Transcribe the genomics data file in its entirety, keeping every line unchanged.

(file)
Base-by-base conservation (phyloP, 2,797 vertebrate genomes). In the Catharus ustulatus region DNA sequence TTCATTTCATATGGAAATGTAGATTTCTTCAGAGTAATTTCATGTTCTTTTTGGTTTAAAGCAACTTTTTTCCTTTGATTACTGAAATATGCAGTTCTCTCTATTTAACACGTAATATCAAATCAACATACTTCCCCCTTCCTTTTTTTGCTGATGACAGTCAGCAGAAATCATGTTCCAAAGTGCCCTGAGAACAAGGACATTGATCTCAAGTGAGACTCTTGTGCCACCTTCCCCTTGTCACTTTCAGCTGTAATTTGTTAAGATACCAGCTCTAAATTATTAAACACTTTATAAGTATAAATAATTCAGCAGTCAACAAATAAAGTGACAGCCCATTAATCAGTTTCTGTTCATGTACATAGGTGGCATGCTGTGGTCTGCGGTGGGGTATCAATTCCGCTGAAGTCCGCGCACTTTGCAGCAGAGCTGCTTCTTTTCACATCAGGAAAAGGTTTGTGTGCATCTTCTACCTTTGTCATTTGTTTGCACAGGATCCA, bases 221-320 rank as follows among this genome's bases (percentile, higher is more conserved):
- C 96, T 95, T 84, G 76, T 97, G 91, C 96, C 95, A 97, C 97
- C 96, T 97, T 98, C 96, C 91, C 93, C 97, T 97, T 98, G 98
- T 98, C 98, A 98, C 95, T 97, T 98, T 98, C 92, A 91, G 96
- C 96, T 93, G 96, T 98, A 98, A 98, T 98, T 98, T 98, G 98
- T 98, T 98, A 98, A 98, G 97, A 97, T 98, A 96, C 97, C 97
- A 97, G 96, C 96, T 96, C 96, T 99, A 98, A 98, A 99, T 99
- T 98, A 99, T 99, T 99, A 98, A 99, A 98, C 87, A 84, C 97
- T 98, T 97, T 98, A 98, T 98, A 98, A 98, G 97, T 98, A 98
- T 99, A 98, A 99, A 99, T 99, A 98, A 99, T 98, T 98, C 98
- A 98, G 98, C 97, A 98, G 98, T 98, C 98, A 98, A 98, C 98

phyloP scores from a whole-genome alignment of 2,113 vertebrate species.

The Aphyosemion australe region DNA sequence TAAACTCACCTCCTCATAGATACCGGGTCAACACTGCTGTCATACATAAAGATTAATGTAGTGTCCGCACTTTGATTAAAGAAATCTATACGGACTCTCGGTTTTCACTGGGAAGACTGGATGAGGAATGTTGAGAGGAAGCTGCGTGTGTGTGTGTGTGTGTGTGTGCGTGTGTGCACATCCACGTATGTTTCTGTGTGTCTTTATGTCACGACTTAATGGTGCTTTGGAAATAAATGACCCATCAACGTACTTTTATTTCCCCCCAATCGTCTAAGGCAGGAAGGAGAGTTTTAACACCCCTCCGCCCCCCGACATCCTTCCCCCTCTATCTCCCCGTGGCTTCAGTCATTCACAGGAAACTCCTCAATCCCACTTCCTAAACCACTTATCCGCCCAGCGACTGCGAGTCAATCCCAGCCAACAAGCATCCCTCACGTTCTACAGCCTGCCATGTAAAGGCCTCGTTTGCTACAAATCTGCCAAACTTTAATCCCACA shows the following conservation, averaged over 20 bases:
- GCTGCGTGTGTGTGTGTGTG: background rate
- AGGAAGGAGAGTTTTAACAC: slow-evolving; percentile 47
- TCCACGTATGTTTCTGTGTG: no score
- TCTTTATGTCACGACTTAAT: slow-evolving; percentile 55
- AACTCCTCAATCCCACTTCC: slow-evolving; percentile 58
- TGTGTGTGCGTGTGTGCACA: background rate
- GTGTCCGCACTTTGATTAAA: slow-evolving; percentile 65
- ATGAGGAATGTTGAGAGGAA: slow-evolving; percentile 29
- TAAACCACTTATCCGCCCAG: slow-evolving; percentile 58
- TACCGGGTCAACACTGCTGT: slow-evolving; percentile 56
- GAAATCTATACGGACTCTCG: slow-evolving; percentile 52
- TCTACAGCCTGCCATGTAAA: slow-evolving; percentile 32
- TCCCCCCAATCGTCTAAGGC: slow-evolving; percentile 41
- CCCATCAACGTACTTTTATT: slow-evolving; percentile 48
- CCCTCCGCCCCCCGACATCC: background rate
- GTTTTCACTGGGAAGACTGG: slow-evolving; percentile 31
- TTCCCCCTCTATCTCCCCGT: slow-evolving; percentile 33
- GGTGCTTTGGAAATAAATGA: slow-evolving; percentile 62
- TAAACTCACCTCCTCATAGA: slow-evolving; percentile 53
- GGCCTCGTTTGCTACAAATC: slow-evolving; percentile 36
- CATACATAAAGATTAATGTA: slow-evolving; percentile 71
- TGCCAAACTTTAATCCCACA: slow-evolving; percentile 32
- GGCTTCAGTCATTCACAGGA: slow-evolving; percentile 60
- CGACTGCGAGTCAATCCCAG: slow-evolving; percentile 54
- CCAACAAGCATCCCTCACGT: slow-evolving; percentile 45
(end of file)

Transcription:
Base-by-base conservation (phyloP, 2,797 vertebrate genomes). In the Catharus ustulatus region DNA sequence TTCATTTCATATGGAAATGTAGATTTCTTCAGAGTAATTTCATGTTCTTTTTGGTTTAAAGCAACTTTTTTCCTTTGATTACTGAAATATGCAGTTCTCTCTATTTAACACGTAATATCAAATCAACATACTTCCCCCTTCCTTTTTTTGCTGATGACAGTCAGCAGAAATCATGTTCCAAAGTGCCCTGAGAACAAGGACATTGATCTCAAGTGAGACTCTTGTGCCACCTTCCCCTTGTCACTTTCAGCTGTAATTTGTTAAGATACCAGCTCTAAATTATTAAACACTTTATAAGTATAAATAATTCAGCAGTCAACAAATAAAGTGACAGCCCATTAATCAGTTTCTGTTCATGTACATAGGTGGCATGCTGTGGTCTGCGGTGGGGTATCAATTCCGCTGAAGTCCGCGCACTTTGCAGCAGAGCTGCTTCTTTTCACATCAGGAAAAGGTTTGTGTGCATCTTCTACCTTTGTCATTTGTTTGCACAGGATCCA, bases 221-320 rank as follows among this genome's bases (percentile, higher is more conserved):
- C 96, T 95, T 84, G 76, T 97, G 91, C 96, C 95, A 97, C 97
- C 96, T 97, T 98, C 96, C 91, C 93, C 97, T 97, T 98, G 98
- T 98, C 98, A 98, C 95, T 97, T 98, T 98, C 92, A 91, G 96
- C 96, T 93, G 96, T 98, A 98, A 98, T 98, T 98, T 98, G 98
- T 98, T 98, A 98, A 98, G 97, A 97, T 98, A 96, C 97, C 97
- A 97, G 96, C 96, T 96, C 96, T 99, A 98, A 98, A 99, T 99
- T 98, A 99, T 99, T 99, A 98, A 99, A 98, C 87, A 84, C 97
- T 98, T 97, T 98, A 98, T 98, A 98, A 98, G 97, T 98, A 98
- T 99, A 98, A 99, A 99, T 99, A 98, A 99, T 98, T 98, C 98
- A 98, G 98, C 97, A 98, G 98, T 98, C 98, A 98, A 98, C 98

phyloP scores from a whole-genome alignment of 2,113 vertebrate species.

The Aphyosemion australe region DNA sequence TAAACTCACCTCCTCATAGATACCGGGTCAACACTGCTGTCATACATAAAGATTAATGTAGTGTCCGCACTTTGATTAAAGAAATCTATACGGACTCTCGGTTTTCACTGGGAAGACTGGATGAGGAATGTTGAGAGGAAGCTGCGTGTGTGTGTGTGTGTGTGTGTGCGTGTGTGCACATCCACGTATGTTTCTGTGTGTCTTTATGTCACGACTTAATGGTGCTTTGGAAATAAATGACCCATCAACGTACTTTTATTTCCCCCCAATCGTCTAAGGCAGGAAGGAGAGTTTTAACACCCCTCCGCCCCCCGACATCCTTCCCCCTCTATCTCCCCGTGGCTTCAGTCATTCACAGGAAACTCCTCAATCCCACTTCCTAAACCACTTATCCGCCCAGCGACTGCGAGTCAATCCCAGCCAACAAGCATCCCTCACGTTCTACAGCCTGCCATGTAAAGGCCTCGTTTGCTACAAATCTGCCAAACTTTAATCCCACA shows the following conservation, averaged over 20 bases:
- GCTGCGTGTGTGTGTGTGTG: background rate
- AGGAAGGAGAGTTTTAACAC: slow-evolving; percentile 47
- TCCACGTATGTTTCTGTGTG: no score
- TCTTTATGTCACGACTTAAT: slow-evolving; percentile 55
- AACTCCTCAATCCCACTTCC: slow-evolving; percentile 58
- TGTGTGTGCGTGTGTGCACA: background rate
- GTGTCCGCACTTTGATTAAA: slow-evolving; percentile 65
- ATGAGGAATGTTGAGAGGAA: slow-evolving; percentile 29
- TAAACCACTTATCCGCCCAG: slow-evolving; percentile 58
- TACCGGGTCAACACTGCTGT: slow-evolving; percentile 56
- GAAATCTATACGGACTCTCG: slow-evolving; percentile 52
- TCTACAGCCTGCCATGTAAA: slow-evolving; percentile 32
- TCCCCCCAATCGTCTAAGGC: slow-evolving; percentile 41
- CCCATCAACGTACTTTTATT: slow-evolving; percentile 48
- CCCTCCGCCCCCCGACATCC: background rate
- GTTTTCACTGGGAAGACTGG: slow-evolving; percentile 31
- TTCCCCCTCTATCTCCCCGT: slow-evolving; percentile 33
- GGTGCTTTGGAAATAAATGA: slow-evolving; percentile 62
- TAAACTCACCTCCTCATAGA: slow-evolving; percentile 53
- GGCCTCGTTTGCTACAAATC: slow-evolving; percentile 36
- CATACATAAAGATTAATGTA: slow-evolving; percentile 71
- TGCCAAACTTTAATCCCACA: slow-evolving; percentile 32
- GGCTTCAGTCATTCACAGGA: slow-evolving; percentile 60
- CGACTGCGAGTCAATCCCAG: slow-evolving; percentile 54
- CCAACAAGCATCCCTCACGT: slow-evolving; percentile 45